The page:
* Just Susan’s Garden, Susan Chalmers: (306) 343-7990.
* Etomami Community Organic Farm, Keith Neu: (306) 865-2103; JustBeef.ca.
* Fruition Orchard, Carmen Dyck: (306) 933-9630: FruitionOrchards.blogspot.com.

I have not joined a CSA for a few reasons: I love gardening and going to the farmers’ market, so I’ve got a steady supply of produce, plus I have established sources for a number of other local foods. However, I’m happy to reap the bounty of a CSA, as when Chalmers sends me home with a basket of her tomatillos and a recipe for Salsa Verde. For the recipe, click here. If you know of other local CSAs, please send me a message on by clicking "comments."

Friday, August 14, 2009

Tomatillo season - SALSA VERDE

I paid a visit to Susan Chalmer's garden the other day and she sent me home with a basket of tomatillos and a recipe for Salsa Verde. I took the Salsa Verde to my community garden potluck last night and it was a big hit. (You can read more about Susan's CSA garden in Monday's Star Phoenix).


.
Salsa Verde
1 lb tomatillos, husked, rinsed and chopped (about 15)
3 chillies
1 clove garlic
1/4 cup onion, copped
1 cup cilantro
2 tbsp lime juice
1 tsp salt

Purée everything in a blender or food processor. Refrigerate. Serve with tortillas or as a condiment for enchiladas and other Mexican cuisine.

Thursday, August 13, 2009

Penny's Mustard is Back!


Penny Koehn makes my favourite mustard in the whole world. She won't give me the recipe, but at least she gives me a jar now and then!! Here's a litle excerpt from my upcoming book, Prairie Feast:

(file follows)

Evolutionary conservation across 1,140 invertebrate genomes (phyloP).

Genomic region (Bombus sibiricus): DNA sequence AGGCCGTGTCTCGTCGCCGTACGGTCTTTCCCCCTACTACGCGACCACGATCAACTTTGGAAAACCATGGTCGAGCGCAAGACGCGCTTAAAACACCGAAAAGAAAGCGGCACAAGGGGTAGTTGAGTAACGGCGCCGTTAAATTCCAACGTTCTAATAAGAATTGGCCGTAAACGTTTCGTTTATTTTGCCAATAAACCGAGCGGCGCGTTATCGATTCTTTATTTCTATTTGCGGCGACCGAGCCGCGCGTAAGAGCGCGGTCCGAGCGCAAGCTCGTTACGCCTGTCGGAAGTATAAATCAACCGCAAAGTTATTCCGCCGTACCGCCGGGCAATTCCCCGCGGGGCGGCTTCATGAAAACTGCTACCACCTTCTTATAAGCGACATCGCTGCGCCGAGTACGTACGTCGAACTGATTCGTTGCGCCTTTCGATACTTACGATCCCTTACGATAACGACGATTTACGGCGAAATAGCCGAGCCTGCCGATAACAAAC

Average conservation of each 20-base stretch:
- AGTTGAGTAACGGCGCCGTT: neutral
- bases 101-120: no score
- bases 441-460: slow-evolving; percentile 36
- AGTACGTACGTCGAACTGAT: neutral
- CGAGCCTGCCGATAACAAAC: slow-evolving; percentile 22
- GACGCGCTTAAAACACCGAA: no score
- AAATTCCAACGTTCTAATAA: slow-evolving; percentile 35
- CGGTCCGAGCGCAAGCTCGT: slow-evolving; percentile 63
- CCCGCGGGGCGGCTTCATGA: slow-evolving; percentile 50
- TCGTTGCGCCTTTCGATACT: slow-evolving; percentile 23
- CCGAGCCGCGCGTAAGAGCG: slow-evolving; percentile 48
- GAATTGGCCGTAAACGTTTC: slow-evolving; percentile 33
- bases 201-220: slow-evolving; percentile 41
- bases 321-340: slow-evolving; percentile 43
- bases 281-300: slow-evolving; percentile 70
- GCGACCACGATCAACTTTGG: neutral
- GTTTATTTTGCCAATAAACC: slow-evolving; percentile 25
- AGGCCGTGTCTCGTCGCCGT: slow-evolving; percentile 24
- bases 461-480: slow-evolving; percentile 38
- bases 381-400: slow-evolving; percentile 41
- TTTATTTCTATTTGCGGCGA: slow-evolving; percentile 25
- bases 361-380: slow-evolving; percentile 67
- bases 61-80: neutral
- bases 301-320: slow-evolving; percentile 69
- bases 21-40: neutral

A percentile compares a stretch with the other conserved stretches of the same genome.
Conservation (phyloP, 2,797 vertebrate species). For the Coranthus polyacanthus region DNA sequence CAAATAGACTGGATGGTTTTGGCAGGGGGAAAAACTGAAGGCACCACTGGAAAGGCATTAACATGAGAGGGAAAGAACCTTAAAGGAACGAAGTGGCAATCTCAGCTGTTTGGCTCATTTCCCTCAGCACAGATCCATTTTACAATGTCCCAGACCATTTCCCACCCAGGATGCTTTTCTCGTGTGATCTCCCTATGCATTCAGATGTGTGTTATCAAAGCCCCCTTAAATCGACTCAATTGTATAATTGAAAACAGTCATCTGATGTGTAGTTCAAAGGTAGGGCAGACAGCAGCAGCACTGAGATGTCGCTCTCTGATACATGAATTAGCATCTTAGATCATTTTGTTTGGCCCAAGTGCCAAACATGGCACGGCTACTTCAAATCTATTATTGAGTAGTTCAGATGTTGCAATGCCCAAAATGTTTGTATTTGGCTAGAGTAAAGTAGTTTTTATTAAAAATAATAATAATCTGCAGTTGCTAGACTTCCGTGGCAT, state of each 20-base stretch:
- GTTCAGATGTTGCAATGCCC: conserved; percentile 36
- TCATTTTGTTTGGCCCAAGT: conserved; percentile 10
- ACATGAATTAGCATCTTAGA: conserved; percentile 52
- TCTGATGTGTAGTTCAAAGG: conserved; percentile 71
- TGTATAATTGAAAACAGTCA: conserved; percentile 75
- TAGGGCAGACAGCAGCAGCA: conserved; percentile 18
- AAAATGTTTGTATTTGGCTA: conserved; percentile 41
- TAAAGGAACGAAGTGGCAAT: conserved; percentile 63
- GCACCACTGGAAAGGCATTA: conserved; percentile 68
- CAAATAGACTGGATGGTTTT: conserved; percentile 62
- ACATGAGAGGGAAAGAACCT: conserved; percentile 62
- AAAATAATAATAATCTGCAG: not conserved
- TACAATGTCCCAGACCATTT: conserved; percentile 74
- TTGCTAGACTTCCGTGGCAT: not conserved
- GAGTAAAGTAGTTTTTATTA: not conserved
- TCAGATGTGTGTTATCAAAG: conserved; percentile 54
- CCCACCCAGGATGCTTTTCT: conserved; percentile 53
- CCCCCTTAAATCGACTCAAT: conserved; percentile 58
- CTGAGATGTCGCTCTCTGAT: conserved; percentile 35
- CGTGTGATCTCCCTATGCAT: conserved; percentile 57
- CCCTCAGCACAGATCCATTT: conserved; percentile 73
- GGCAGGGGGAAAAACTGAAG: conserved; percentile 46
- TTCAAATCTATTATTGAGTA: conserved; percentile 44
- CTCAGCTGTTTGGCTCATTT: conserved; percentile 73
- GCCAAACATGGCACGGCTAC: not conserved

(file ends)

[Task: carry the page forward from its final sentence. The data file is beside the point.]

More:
"After my first jar of Penny’s mustard, I could love no other. All other mustards were mere dalliances, a little heat on the side, pale in comparison to my main squeeze. As I scraped the bottom of that first jar, I felt as melancholy as if I were saying goodbye to a summer love. Will you ever touch my lips again? Shall I close my eyes and smell you near me, and long for you with every tomato sandwich and sausage on a bun?
.
Faced with that prospect, I decided that the best course of action was to ask Penny for the recipe for her homemade mustard so I could keep myself in the condiment to which I was accustomed.
.“It’s easy,” she said. “You just…”
.“Ahem,” interrupted her husband Rick. “That mustard is a secret family recipe, and you’re not family.”
.
I suppose if I’d had a son I could have betrothed him to one of Rick and Penny’s daughters — marriages have been arranged over lesser treasures. But alas, a mustard alliance between our two families was not to be. Blackmail was out of the question. A ransom note was impractical. I could hold them at knife point — but all I really wanted on my knife was Penny’s mustard.
.
“Okay,” I said, “but if you’re planning to go into business with that secret family recipe then do it quickly, because I have a habit to feed.”
.
As soon as I said that, I realized how spoiled I’d become. Grocery stores are better than drug dealers when it comes to instant gratification. Supermarkets have wiped out all semblance of the seasons and eliminated the act of longing from our food vocabulary. When we want it, we buy it. We think nothing of eating asparagus in winter and raspberries in spring. In fact, we’re upset if we can’t have them whenever the fancy strikes. Just imagine how much better those raspberries would taste if we awaited their natural season with the same giddy anticipation as a child awaiting Christmas or a special birthday gift. Would Penny’s mustard seem less special if I never ran out?
.
I decided to take the Zen approach, free my heart of longing and let desire melt away like Coleman’s mustard in a Welsh rarebit. I would treat all mustards with respect, appreciating their unique qualities, like Dijon in a homemade mayonnaise, or honey mustard on a baked ham, or warm potato salad with a grainy mustard vinaigrette. In this unjudgmental state, I might even revisit the bologna-and-yellow-mustard sandwich of my youth. At some enlightened moment, when I was least expecting it, Penny’s mustard to come to me. That was mustard karma."